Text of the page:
Writers embrace your jealousy!

So you’re melting in the heat, thinking about your to-do list, and a friend turns up and tells you she’s just signed a three book deal.

How do you feel?  Pleased, yes of course, next a massive wave of jealousy followed by a brief wave of self-doubt. My advice, chocolate! It’s not just good for a dementors attack.

This scenerio not an uncommon phenomenon in my life. In the writing community, I have often been the bridesmaid, but never the bride. I am fond of an American Comedy called The Middle; my favourite character is Sue Heck. She tries and fails, but that doesn’t stop her putting all her effort into every project. If you are a person who gives your best, you understand why jealousy is fleeting. I’ve never regretted putting all my effort into a project, and if it doesn’t turn out the way you wanted, you know you gave it a shot. Strangely, I have often found that unexpected opportunities are the reward.

And when confronted with someone else’s success at nine in the morning, when you know you’re doing your best on your projects you discover that jealousy is a GOOD thing. I remember being told jealousy becomes problematic when we act out in jealousy, or we wallow in it. I admitted my feelings, ate some chocolate, had a cup of tea and then pulled out my latest to do list with a critical eye. By 12:30 all negative feelings had gone and like Baldrick ‘I had a plan.’ In fact, I had lots of plans. One of which is to blog more regularly *waves hello*.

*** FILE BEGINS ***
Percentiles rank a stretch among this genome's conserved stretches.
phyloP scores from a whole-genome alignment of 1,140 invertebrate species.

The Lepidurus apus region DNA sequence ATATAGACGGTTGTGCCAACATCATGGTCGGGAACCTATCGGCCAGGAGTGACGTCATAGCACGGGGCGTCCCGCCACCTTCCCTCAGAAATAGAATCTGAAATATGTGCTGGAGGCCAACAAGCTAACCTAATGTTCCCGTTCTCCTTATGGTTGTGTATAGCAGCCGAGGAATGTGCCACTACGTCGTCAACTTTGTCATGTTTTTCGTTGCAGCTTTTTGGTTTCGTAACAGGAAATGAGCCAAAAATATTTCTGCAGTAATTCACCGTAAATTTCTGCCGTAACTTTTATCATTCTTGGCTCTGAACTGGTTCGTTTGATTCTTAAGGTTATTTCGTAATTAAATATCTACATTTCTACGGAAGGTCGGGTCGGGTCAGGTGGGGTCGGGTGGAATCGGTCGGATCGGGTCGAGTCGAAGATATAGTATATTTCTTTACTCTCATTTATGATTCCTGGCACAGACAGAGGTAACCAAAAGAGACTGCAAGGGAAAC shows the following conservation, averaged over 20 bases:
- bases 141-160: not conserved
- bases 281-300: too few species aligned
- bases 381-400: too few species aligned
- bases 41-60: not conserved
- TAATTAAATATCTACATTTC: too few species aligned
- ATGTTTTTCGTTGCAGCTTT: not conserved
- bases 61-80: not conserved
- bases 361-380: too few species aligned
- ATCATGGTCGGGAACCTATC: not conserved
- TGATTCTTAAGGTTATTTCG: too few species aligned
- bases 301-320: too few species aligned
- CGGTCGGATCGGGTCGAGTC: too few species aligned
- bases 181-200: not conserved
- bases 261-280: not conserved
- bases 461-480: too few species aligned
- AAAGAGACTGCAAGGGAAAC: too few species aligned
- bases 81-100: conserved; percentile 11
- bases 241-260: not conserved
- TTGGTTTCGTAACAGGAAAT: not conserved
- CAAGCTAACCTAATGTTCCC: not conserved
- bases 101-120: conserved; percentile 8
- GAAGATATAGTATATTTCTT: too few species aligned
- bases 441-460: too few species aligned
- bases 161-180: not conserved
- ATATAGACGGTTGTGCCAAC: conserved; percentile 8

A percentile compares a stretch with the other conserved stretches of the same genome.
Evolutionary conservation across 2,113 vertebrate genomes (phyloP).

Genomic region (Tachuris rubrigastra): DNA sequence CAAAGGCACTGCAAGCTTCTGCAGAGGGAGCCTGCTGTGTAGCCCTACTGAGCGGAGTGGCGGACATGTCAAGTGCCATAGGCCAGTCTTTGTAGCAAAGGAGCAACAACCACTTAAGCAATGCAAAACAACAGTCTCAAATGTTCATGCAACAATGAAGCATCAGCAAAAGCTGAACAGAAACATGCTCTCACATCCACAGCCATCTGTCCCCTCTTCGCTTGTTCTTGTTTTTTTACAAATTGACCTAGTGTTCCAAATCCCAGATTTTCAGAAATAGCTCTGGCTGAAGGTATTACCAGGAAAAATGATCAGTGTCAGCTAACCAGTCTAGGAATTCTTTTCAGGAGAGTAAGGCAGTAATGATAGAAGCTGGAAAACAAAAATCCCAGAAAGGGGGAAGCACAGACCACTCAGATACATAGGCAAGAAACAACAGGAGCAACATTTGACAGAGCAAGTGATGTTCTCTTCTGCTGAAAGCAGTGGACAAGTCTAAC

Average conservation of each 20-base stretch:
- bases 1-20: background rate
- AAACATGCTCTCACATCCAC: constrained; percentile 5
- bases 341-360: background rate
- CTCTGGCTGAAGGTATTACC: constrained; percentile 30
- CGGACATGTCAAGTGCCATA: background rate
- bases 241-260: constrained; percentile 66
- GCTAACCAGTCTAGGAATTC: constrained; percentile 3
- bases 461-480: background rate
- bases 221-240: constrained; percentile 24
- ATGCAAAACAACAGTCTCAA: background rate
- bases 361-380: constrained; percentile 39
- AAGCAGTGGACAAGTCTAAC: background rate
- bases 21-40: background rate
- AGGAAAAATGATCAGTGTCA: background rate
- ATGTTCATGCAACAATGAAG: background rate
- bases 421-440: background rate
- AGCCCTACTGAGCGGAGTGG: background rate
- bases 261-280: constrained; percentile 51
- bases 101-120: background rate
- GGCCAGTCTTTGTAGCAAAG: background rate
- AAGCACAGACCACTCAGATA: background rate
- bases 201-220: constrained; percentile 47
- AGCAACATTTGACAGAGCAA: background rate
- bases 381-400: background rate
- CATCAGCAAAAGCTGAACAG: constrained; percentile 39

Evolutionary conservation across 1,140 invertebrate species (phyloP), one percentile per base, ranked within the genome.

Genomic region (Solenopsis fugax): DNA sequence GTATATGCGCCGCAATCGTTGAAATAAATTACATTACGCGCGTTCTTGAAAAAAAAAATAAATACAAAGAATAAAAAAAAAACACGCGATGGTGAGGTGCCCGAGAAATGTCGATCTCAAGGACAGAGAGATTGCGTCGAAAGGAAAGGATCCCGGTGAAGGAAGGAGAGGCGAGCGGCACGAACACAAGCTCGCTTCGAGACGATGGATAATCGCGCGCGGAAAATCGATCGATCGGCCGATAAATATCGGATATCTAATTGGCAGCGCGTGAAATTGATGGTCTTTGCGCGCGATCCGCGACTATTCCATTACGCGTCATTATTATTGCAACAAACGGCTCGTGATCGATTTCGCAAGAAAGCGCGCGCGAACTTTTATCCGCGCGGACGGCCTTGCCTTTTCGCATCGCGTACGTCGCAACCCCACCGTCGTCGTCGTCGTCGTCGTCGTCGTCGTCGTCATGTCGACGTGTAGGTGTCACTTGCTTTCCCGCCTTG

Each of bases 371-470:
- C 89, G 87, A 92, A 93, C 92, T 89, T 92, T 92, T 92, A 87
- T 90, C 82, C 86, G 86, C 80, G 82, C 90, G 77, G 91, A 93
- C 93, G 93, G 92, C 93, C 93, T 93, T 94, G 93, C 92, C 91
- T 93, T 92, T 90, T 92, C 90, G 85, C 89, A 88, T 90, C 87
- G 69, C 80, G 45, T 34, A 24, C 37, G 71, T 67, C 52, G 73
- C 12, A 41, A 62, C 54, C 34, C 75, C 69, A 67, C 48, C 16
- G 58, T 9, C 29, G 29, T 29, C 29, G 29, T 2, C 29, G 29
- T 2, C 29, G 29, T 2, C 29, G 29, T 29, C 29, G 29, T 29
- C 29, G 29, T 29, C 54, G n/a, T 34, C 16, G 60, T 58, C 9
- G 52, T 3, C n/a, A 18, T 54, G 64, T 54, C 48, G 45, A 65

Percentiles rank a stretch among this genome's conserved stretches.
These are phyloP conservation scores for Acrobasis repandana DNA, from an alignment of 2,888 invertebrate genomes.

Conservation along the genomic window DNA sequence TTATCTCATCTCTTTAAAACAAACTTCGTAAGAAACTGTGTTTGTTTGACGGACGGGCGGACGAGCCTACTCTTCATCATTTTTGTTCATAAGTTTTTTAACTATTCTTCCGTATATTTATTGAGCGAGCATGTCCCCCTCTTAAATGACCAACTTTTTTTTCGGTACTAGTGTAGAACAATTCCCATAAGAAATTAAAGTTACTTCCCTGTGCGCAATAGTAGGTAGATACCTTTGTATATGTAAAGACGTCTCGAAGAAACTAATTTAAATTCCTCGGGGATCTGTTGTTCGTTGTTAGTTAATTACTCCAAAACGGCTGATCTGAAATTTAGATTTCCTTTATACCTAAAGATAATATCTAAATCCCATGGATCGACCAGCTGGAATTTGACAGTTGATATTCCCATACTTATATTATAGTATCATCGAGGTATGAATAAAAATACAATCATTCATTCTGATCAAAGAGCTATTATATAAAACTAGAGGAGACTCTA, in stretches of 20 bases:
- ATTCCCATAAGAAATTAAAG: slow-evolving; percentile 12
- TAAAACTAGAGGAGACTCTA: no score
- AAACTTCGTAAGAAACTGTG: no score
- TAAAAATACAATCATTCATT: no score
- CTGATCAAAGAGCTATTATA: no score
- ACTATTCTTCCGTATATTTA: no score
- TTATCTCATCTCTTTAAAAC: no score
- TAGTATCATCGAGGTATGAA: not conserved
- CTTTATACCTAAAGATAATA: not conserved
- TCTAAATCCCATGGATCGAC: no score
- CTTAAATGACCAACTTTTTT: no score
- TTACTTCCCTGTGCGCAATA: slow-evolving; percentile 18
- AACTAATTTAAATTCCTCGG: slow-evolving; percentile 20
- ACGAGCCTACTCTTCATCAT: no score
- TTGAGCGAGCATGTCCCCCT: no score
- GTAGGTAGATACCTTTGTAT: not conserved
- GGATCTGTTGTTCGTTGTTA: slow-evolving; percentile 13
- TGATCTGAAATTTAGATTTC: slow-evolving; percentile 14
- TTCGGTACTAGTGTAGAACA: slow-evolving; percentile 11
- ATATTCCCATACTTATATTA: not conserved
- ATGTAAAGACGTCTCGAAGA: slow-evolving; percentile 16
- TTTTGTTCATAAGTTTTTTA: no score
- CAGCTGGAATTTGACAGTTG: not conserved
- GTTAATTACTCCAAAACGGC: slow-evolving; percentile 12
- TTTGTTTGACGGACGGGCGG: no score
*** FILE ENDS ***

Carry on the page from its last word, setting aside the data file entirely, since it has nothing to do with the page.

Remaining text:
Imagine if J.K. Rowling had said to herself, “J.R.R. Tolkien already wrote a whole bunch of wizard-y books, years ago, and he’s a much better writer than me. He already has masses of adoring fans. I have none. Jill Murphy set her school for witches in a boarding school; I’ll better not do the same. 12 publishers have rejected my manuscript for Harry Potter. I’ll just quit now.”

We need to take the fear and negativity out of the word JEALOUSY and focus on the power it has to motivate, inspire and act as a call to action.  There is no faster or clearer tool for showing you exactly what you want. When you feel jealous of someone that is a clear indication that something missing in your life that has yet to be fulfilled.

Take a moment to look at your achievements; you tend to forget your moments of awesomeness when feeling jealous. Already I’m feeling less like a failure.

Next look at any limitations you have, lack of cash, time or energy. Is there any way round these problems?

What is it that I think I’m missing? Write it done and then work on an action plan. Now I’m feeling motivated. So be like a dog, live in the moment!

The people you feel envious of are people who are getting things done and working hard. I dislike the attitude that they have been given something you haven’t. If my mate turned up and told me that someone had given her an enormous wad of cash for doing nothing – I can understand the logic. But all writers know the work that goes into writing the novel. Instead of associating their success with things they’ve been given that you haven’t, associate it with a level of work, drive and talent.  Next, throw yourself into your action plan.

 

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